Cries & Whispers

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IF YOU haven't seen The Piano yet, skip this item. In fact if you haven't seen The Piano yet, skip this newspaper, go and see it, and rejoin us afterwards. I've seen it twice and I want to see it again. The first time I thought it was very good, with moments of greatness. Now I think it's great, with moments of perfection. It's a critic's movie, full of clever touches, symmetries and symbols, but also a people's movie, full of twists and turns, powerful emotions and intoxicating beauty.

The distributors, Entertainment Films, evidently saw this, and boldly opened the film in several London multiplexes as well as the arthouses you would expect. Word of mouth suggests that this hasn't worked. At the Gate, Notting Hill, the crowds have been spilling out on to the road, while less than a mile away, at Whiteleys, there have been empty seats. At the Barbican, where one often has the experience of sitting with three film students and a dog, they have been turning people away; but when a colleague was forced to make a last-minute Saturday-night dash to the Plaza, Lower Regent Street, she got in with no trouble.

The multiplexes can't be doing too badly, or they'd have dropped the film. So please - if you do see The Piano a second time, go to a multiplex. Show the suits that their popcorn palaces are not just there to screen the efforts of investors in Planet Hollywood. Because we in London may have the choice, but around the country there are more and more places where the only alternative to the multiplex is the video shop. And there are still some films that are too big to be seen on your TV screen.

ON 17 October I held a competition for the HMV boxed limited editions of the Beatles' 1962-1966 and 1967-1970 compilations, retailing at pounds 26.99 each. All you had to do was play that game a lot of music-lovers play anyway - identify an omission from one of the sets, and say why you thought it was a grave one. The best reason would win.

The entries poured in and it hasn't been easy choosing between them. The main complaint against the first set seems to be the lack of George Harrison compositions - ie. none - with 'Taxman' and 'Love You Too' emerging as the most popular suggestions. Harrison fares better on the second set - with four tracks - though several readers reckon 'Within You Without You' a notable absentee. 'She's Leaving Home' got the most votes for inclusion on 1967-1970, with Adam Beeson of Brighton - who wins the box-set - providing the most persuasive reason: 'It's better than 'Octopus's Garden',' he says succinctly. Overall, however, the most popular omission was 'Twist and Shout', not included on 1962-1966, a fact lamented by dozens of correspondents. The evidence for its greatness is, as they say, here, there and everywhere, but the tersest argument came from Simon Kirwan of Southport, who wins the other set: 'This song is the Beatles 1962-1966.' It's hard to argue with that.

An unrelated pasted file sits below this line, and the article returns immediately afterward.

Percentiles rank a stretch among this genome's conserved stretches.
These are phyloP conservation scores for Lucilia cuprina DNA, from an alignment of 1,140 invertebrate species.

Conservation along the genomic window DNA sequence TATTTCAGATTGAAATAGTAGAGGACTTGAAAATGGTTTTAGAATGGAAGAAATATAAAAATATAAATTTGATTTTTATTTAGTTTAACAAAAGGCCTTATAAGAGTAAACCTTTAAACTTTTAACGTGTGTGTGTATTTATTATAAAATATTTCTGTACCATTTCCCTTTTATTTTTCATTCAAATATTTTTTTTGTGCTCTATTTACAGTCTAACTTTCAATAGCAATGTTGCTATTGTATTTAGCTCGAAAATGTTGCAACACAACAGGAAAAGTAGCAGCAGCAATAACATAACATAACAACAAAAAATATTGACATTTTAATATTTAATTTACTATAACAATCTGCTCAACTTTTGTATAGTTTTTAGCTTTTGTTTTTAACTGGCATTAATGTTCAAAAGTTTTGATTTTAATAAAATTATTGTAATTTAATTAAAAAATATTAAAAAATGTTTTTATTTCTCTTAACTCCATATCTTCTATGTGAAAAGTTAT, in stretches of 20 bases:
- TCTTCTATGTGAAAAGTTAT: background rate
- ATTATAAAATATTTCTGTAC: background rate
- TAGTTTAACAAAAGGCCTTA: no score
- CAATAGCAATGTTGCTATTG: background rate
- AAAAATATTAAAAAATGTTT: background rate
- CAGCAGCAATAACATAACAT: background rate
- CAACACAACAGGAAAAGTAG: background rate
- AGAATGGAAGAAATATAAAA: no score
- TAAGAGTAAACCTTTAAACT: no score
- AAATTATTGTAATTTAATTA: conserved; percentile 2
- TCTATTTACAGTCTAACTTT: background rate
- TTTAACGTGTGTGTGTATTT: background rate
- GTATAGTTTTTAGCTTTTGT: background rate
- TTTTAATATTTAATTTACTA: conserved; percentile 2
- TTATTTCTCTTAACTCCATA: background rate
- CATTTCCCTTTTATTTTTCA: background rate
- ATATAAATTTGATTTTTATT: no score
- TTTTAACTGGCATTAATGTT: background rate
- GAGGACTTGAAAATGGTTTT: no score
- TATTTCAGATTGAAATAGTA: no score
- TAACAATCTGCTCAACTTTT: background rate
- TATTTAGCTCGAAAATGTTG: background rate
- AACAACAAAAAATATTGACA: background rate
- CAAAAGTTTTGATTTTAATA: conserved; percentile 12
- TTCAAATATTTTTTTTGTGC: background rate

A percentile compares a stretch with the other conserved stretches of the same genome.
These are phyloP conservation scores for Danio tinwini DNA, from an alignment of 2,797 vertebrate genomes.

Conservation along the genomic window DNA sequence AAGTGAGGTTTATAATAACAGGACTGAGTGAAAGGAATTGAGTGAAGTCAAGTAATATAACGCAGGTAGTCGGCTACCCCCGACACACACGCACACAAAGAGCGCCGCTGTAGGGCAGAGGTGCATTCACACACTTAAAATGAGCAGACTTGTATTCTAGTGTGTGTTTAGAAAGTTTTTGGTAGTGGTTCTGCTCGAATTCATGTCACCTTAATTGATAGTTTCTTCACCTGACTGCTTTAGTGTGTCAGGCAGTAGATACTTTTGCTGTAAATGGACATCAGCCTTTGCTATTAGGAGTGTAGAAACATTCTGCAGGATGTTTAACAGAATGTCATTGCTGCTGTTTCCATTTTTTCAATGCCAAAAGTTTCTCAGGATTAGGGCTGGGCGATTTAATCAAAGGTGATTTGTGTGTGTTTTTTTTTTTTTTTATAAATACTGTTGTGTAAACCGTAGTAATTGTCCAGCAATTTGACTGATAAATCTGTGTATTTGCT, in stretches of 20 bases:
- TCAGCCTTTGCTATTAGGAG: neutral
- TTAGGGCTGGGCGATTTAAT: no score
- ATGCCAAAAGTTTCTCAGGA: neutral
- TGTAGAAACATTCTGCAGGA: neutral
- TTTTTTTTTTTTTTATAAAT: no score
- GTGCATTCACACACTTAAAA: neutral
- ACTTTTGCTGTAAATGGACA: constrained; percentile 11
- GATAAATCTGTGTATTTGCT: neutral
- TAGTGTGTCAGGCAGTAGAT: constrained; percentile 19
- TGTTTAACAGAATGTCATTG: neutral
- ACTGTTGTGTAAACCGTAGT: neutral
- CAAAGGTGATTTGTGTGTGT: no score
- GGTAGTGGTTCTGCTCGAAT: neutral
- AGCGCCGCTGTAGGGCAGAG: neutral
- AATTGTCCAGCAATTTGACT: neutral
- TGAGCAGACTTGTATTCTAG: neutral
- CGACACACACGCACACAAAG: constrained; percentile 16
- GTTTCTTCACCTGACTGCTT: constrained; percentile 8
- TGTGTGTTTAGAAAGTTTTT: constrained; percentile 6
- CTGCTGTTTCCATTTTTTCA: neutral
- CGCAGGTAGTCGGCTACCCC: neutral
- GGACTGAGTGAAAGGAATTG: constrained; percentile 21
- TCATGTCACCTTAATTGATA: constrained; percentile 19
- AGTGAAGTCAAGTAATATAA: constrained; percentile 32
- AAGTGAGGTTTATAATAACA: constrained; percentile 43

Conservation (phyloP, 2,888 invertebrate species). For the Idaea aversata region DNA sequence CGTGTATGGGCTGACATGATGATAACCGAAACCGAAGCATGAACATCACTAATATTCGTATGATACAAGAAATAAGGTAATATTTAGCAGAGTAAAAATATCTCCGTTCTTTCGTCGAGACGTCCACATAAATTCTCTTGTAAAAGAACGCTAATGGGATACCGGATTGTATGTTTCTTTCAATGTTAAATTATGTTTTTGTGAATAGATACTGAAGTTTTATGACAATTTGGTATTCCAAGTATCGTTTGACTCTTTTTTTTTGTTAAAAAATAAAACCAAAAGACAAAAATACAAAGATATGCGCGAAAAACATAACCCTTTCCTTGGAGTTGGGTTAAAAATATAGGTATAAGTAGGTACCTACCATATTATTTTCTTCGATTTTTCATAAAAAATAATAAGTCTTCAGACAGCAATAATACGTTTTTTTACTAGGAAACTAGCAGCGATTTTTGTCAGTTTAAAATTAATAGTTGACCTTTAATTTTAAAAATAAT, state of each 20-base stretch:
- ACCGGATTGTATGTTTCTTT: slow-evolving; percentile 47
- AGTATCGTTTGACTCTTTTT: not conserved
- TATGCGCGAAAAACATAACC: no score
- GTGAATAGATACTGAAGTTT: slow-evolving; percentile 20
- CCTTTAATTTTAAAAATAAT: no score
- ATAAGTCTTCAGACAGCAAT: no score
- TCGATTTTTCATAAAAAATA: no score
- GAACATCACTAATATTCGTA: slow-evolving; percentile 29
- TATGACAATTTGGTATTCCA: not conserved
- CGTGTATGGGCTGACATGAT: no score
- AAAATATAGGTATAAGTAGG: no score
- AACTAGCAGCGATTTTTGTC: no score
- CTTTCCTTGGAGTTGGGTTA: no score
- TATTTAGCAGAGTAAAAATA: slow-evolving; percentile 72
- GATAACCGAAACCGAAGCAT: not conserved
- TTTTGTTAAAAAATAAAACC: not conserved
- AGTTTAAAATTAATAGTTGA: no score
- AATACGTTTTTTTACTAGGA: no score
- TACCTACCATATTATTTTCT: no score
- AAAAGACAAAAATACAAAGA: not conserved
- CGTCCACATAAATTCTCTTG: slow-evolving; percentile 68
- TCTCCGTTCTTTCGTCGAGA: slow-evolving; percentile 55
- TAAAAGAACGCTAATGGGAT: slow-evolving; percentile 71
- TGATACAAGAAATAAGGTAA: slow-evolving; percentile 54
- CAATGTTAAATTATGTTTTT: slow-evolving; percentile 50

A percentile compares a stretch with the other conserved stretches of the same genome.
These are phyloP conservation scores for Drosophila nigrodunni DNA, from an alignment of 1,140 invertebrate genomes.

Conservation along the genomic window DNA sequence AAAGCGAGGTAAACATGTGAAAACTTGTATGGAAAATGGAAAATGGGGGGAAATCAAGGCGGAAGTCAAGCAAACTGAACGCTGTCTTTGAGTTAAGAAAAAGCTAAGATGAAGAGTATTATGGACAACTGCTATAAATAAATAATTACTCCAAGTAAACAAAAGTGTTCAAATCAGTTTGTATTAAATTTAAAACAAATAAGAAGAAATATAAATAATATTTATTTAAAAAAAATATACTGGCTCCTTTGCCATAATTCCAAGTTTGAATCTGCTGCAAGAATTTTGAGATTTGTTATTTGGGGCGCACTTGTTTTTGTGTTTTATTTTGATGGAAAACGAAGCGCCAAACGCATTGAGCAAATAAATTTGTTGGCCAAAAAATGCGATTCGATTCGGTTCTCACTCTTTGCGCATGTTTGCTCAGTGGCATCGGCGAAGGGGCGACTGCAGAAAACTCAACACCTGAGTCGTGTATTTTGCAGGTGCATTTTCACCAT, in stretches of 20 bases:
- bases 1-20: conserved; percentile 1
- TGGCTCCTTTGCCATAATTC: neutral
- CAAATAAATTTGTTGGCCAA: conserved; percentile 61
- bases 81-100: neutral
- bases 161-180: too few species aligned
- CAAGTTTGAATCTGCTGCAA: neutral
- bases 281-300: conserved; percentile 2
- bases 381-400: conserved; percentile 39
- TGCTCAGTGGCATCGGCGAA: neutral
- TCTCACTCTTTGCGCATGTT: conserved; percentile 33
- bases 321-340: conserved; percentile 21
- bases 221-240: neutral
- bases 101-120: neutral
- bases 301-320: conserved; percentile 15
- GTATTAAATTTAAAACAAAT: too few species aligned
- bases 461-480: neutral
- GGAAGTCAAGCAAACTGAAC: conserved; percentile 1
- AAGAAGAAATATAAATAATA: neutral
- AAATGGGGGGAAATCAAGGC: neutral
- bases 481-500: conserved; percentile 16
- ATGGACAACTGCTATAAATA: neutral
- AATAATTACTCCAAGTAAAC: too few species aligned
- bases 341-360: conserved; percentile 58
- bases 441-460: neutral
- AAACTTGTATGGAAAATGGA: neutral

STILL full of enthusiasm for the contemporary cinema, I went to see Mike Leigh's Naked. This was at the MGM Tottenham Court Road, on Wednesday afternoon. Not the hottest ticket of the week, but the house was strangely full. Instead of the Sight & Sound readers you might have expected, there was a preponderance of lone men in late middle age. Without wishing to judge books by their covers, it occurred to me that they might have been lured to the film less by the international award-winning reputation of Mike Leigh than by the combined promise of the title and the poster, which shows Katrin Cartlidge (Lucy in Brookside) in her underwear. Not since going to Flirting, the extremely gentle Australian film about puberty, have I sat in a cinema so surrounded by sweaty disappointment. (And I'm sorry to say I shared it - the disappointment anyway. The film is uncharacteristically long and depressing.) Ah well. I'm sure my fellow punters enjoyed Dirty Weekend.